(1) Accepting unsolicited Manuscripts: unsolicited submissions are submissions sent directly to a publisher. It is the editor’s duty to examine and select the manuscripts which he feels will meet the standards of the publishing house. How such manuscripts are handled depends on the size of the publishing firm. Generally, it is the duty of the editor to accept a manuscript for publication or reject it.
(2) Commissioning projects to fill the identified gaps: the editors in educational publishing usually go out to assess the situation. When he identifies a gap, he would discuss the idea with his colleagues in the house, and he may be instructed to search for author(s) to write out the idea in a book. The publisher would make funds available for the writing workshop to produce a ‘commissioned script’ that normally would be worked out by the editor and eventually published.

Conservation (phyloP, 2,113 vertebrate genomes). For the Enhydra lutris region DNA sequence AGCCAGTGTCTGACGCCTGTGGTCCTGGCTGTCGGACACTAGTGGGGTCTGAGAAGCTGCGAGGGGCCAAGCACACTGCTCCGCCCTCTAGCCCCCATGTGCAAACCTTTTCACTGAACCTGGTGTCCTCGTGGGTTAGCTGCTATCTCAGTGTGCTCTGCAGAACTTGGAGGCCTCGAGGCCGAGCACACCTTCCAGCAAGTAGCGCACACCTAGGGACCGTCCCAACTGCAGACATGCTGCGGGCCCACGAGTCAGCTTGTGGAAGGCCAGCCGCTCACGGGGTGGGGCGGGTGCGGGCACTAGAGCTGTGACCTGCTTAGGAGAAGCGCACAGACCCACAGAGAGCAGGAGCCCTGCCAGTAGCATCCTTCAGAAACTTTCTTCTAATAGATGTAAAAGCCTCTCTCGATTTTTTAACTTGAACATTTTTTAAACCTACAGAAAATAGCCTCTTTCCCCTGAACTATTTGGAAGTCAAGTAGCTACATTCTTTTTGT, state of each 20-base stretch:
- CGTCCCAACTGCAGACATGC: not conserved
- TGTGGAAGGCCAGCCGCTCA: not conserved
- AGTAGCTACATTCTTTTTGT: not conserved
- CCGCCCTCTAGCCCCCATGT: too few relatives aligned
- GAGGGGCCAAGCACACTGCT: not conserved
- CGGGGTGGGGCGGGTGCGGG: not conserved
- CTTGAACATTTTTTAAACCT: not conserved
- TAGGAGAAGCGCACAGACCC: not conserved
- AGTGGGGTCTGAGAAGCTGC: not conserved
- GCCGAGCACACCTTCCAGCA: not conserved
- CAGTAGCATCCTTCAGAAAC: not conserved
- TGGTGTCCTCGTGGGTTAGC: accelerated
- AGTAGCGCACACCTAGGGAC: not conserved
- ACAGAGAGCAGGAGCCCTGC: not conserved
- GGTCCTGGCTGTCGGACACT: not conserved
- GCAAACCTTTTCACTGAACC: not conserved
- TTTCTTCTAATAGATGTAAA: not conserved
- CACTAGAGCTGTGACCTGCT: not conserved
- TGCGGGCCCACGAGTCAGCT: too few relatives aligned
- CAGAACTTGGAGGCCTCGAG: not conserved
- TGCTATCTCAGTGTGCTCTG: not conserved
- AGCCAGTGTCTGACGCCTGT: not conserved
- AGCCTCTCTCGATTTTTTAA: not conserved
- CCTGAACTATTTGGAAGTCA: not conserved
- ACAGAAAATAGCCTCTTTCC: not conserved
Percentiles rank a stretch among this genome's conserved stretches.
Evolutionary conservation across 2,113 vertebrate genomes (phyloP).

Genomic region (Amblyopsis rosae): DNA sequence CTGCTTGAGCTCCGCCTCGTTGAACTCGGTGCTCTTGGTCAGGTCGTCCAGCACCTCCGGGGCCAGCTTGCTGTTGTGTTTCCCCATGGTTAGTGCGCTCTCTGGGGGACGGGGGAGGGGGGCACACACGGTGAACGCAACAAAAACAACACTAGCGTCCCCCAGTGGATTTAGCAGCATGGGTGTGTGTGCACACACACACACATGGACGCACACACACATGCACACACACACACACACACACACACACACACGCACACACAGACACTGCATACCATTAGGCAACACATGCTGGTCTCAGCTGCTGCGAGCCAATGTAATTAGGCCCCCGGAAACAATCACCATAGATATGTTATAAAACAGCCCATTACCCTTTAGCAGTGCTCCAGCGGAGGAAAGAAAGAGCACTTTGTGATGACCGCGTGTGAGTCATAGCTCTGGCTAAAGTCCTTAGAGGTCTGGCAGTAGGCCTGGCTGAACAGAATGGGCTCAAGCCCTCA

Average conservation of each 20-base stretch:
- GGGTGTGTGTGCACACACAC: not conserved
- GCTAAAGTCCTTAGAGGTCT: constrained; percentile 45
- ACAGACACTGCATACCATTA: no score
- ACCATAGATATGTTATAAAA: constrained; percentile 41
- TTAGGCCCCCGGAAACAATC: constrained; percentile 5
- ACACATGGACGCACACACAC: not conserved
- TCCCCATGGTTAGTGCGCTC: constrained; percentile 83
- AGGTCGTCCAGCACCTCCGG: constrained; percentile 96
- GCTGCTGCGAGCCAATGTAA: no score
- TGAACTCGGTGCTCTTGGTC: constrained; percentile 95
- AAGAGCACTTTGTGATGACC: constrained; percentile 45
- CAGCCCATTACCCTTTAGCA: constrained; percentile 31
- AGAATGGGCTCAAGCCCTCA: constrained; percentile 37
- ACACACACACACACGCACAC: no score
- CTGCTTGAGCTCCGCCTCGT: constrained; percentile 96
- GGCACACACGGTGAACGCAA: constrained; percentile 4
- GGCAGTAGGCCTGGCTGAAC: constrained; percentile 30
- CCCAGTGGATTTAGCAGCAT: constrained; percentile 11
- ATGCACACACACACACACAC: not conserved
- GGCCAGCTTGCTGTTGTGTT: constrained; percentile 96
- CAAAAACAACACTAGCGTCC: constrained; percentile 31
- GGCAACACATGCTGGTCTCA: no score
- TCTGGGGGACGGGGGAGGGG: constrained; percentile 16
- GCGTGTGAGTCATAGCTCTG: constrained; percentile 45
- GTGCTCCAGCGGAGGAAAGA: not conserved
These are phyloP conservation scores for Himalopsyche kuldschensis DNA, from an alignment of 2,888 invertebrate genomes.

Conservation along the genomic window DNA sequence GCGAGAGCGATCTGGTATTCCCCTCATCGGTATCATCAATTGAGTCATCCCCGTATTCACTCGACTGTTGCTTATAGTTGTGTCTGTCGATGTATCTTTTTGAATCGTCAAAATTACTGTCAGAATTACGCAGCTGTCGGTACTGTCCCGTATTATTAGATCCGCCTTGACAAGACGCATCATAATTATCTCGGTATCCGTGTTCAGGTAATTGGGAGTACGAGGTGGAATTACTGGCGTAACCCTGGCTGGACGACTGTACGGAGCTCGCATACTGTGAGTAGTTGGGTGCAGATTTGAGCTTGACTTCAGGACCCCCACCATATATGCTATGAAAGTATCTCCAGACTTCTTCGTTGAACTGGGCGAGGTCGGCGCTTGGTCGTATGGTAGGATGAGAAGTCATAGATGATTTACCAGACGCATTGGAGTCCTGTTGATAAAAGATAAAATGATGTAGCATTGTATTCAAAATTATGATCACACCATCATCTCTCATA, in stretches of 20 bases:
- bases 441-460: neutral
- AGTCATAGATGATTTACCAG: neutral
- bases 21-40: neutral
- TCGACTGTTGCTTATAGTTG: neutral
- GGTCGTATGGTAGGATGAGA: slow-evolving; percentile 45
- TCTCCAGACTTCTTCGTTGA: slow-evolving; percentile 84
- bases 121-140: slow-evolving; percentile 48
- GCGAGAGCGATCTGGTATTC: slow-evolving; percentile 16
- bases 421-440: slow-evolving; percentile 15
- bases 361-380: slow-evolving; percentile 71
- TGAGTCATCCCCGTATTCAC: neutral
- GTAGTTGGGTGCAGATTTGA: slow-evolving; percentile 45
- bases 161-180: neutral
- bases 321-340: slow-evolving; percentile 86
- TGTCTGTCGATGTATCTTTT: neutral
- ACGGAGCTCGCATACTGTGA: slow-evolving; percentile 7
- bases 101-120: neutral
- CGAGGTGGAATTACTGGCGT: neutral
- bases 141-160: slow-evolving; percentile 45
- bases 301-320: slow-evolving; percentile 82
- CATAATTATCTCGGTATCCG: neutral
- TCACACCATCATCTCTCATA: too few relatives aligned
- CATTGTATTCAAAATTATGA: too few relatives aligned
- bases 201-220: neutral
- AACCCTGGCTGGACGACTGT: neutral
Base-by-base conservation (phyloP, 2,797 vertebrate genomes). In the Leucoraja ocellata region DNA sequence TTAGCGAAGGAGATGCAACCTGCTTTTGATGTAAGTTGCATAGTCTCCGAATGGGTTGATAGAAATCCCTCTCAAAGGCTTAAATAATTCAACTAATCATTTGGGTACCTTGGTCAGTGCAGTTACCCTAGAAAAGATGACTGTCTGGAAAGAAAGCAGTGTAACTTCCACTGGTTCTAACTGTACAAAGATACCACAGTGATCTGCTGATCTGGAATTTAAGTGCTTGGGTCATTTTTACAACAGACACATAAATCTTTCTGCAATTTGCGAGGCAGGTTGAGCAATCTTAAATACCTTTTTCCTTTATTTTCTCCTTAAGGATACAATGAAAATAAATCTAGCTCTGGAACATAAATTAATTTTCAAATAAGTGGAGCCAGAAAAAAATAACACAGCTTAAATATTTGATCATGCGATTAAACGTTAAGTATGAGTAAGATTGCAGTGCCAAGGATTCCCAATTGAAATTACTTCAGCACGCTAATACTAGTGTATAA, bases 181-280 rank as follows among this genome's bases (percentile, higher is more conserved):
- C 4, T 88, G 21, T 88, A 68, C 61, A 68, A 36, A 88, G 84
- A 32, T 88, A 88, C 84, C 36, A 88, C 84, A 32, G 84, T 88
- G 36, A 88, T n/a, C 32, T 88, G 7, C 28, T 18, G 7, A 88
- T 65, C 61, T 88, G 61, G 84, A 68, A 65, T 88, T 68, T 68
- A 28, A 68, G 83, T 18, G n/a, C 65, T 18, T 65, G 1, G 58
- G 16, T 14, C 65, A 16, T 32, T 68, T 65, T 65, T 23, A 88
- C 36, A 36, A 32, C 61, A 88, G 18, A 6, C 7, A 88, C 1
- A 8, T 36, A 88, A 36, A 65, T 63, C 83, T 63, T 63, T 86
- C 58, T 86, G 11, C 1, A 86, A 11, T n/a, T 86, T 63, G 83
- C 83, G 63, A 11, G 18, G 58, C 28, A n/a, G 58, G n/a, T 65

The Editor, the Chosen Manuscript and the Editorial Board
Once the editor has gone through the manuscript and is satisfied that it meets the standards of the publishing house – that is, that it has high educational value and good market potentials he then presents his report to the editorial board of the firm. The editor’s report is usually supported by the reader’s report, along with estimated production cost, proposed published price, sales projections and other relevant information. The Editorial Board is normally made up of the Chief Executive or his representative, Head, Editorial department, Head of Sales department, Head of Marketing department, Head, Distribution department, Head, Production department, Head, Finance department and Head, Publicity department. Of course, the size of the board depends on the size of the publishing firm. It is the duty of the editor to convince the board that the manuscript meets the publishing standards.
Acceptance and Negotiation
If the editor convinces the board, and the board accepts the manuscript, he then communicates this acceptance to the author and then a contract would be signed. It is normally the responsibility of commissioning editors to negotiate the purchase of intellectual property rights and agree on royalty rates as well as the advance payment. Agreement also has to be reached on the scope of publication as well as the intended formats.